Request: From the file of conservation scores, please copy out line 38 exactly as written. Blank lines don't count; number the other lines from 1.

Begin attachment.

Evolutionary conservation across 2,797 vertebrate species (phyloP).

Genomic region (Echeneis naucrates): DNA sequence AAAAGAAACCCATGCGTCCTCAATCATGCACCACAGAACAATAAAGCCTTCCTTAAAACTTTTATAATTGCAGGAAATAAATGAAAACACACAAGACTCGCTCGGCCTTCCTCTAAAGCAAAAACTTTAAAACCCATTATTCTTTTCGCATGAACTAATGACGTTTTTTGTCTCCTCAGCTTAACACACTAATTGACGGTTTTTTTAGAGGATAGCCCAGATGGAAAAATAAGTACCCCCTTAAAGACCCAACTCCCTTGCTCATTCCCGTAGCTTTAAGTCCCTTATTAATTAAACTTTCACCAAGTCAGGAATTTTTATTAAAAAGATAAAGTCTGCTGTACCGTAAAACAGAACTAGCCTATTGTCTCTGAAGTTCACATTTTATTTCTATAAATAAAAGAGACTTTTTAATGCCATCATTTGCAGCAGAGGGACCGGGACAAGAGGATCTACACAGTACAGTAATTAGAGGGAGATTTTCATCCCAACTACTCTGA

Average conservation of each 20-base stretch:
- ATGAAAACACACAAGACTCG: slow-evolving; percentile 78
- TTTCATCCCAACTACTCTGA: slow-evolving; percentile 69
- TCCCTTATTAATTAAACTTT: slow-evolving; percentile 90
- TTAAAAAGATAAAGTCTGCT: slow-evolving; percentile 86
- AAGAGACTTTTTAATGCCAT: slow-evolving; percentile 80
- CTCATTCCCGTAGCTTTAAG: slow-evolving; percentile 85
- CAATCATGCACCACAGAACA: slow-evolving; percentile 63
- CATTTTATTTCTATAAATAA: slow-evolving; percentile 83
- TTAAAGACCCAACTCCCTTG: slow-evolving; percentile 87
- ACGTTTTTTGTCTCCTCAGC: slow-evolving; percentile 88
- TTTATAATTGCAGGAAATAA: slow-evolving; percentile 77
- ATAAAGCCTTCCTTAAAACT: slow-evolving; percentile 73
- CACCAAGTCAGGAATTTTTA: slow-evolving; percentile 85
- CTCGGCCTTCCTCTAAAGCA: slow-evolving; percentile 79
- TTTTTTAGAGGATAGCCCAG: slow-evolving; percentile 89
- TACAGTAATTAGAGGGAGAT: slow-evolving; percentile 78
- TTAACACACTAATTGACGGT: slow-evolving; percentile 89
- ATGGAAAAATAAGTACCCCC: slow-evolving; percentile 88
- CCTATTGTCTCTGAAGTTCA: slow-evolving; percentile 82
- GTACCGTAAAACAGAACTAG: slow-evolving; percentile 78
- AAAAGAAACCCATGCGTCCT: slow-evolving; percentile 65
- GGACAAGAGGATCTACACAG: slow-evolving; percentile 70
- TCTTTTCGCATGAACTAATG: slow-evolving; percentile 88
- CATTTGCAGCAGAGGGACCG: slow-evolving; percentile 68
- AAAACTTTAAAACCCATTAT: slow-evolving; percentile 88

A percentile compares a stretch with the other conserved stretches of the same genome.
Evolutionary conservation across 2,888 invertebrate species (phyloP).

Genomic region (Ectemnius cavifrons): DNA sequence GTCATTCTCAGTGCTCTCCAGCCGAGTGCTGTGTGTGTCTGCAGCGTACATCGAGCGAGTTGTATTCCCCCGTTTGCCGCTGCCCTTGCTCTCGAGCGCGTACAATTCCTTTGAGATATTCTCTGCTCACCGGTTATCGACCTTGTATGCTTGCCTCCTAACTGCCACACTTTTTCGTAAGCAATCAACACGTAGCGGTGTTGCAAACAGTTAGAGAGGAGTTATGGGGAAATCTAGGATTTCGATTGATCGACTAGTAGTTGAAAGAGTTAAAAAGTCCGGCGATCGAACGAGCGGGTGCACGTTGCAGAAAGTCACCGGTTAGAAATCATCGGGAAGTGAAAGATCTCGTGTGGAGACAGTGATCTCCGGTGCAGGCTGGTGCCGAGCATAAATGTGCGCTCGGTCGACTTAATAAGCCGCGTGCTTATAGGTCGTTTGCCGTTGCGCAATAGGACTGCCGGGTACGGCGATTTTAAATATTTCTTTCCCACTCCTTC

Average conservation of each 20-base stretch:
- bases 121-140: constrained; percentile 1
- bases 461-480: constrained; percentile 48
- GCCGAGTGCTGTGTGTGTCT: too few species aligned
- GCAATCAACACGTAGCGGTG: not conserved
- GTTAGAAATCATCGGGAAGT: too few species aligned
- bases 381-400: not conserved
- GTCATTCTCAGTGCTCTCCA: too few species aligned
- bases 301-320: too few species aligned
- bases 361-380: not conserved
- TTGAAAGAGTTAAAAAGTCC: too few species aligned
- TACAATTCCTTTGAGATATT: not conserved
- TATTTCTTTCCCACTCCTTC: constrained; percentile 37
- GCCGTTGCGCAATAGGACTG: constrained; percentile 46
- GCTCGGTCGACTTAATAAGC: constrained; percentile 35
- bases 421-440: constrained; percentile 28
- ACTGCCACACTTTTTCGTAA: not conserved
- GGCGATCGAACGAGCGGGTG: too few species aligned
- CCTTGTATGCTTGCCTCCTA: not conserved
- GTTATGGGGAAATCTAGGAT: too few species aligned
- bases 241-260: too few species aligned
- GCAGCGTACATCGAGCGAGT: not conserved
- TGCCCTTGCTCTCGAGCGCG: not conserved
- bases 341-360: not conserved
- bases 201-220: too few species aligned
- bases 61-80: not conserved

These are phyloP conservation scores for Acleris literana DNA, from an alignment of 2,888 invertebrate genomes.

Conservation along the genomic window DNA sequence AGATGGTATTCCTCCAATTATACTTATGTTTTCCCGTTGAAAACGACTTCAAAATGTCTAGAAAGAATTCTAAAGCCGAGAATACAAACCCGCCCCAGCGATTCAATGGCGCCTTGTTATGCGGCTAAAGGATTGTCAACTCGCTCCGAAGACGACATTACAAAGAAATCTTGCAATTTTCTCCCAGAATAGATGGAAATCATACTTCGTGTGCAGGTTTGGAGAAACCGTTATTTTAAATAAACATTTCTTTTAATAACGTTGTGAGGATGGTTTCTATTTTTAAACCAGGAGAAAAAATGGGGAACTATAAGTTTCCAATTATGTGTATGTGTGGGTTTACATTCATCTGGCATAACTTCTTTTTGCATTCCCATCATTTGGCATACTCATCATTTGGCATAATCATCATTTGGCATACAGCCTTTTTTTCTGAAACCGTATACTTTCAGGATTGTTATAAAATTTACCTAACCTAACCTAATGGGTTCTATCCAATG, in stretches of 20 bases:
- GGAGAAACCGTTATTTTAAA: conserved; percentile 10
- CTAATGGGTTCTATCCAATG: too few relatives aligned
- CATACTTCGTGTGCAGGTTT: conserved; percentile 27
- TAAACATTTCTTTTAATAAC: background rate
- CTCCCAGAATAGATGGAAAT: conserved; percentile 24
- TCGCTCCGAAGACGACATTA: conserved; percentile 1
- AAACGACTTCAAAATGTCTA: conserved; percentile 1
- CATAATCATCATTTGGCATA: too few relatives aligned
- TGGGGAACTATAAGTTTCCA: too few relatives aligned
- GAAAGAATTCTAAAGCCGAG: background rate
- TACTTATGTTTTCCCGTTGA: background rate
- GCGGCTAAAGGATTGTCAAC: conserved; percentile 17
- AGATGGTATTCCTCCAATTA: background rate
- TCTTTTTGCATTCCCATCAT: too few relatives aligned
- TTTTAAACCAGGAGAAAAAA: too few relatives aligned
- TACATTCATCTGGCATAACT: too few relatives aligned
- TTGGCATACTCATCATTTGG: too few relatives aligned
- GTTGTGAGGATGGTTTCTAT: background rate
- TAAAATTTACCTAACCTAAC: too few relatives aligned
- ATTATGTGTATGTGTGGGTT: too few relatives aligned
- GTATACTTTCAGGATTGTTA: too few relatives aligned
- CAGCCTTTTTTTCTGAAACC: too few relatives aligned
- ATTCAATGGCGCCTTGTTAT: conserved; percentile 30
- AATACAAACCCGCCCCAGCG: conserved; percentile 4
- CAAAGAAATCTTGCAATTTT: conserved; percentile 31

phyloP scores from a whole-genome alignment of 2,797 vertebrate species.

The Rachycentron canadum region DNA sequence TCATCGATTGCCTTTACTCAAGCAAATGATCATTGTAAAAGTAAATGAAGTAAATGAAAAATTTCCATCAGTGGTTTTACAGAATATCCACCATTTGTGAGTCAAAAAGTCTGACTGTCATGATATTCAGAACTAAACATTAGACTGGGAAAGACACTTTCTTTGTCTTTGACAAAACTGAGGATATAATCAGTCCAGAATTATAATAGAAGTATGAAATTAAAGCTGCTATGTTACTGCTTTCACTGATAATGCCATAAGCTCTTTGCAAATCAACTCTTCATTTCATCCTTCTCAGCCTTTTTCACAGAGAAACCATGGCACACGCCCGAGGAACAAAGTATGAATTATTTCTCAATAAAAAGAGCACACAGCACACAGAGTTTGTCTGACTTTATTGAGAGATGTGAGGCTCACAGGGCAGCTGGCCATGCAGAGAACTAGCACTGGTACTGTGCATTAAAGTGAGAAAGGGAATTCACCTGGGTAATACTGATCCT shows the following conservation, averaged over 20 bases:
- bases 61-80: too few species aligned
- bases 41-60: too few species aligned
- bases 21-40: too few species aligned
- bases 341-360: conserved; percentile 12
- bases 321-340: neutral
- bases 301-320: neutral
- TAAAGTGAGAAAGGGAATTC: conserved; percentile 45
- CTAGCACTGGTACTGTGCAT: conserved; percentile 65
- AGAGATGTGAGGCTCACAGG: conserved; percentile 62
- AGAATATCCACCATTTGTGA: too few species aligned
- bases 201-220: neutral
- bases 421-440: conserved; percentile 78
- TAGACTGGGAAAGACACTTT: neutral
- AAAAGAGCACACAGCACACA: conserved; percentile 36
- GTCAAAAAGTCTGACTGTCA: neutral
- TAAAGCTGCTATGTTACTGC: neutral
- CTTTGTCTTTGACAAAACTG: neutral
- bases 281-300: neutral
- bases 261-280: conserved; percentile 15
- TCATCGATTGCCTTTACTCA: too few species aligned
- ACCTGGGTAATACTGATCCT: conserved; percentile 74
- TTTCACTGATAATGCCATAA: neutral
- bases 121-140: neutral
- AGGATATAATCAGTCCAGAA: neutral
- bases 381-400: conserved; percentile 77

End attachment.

- bases 381-400: not conserved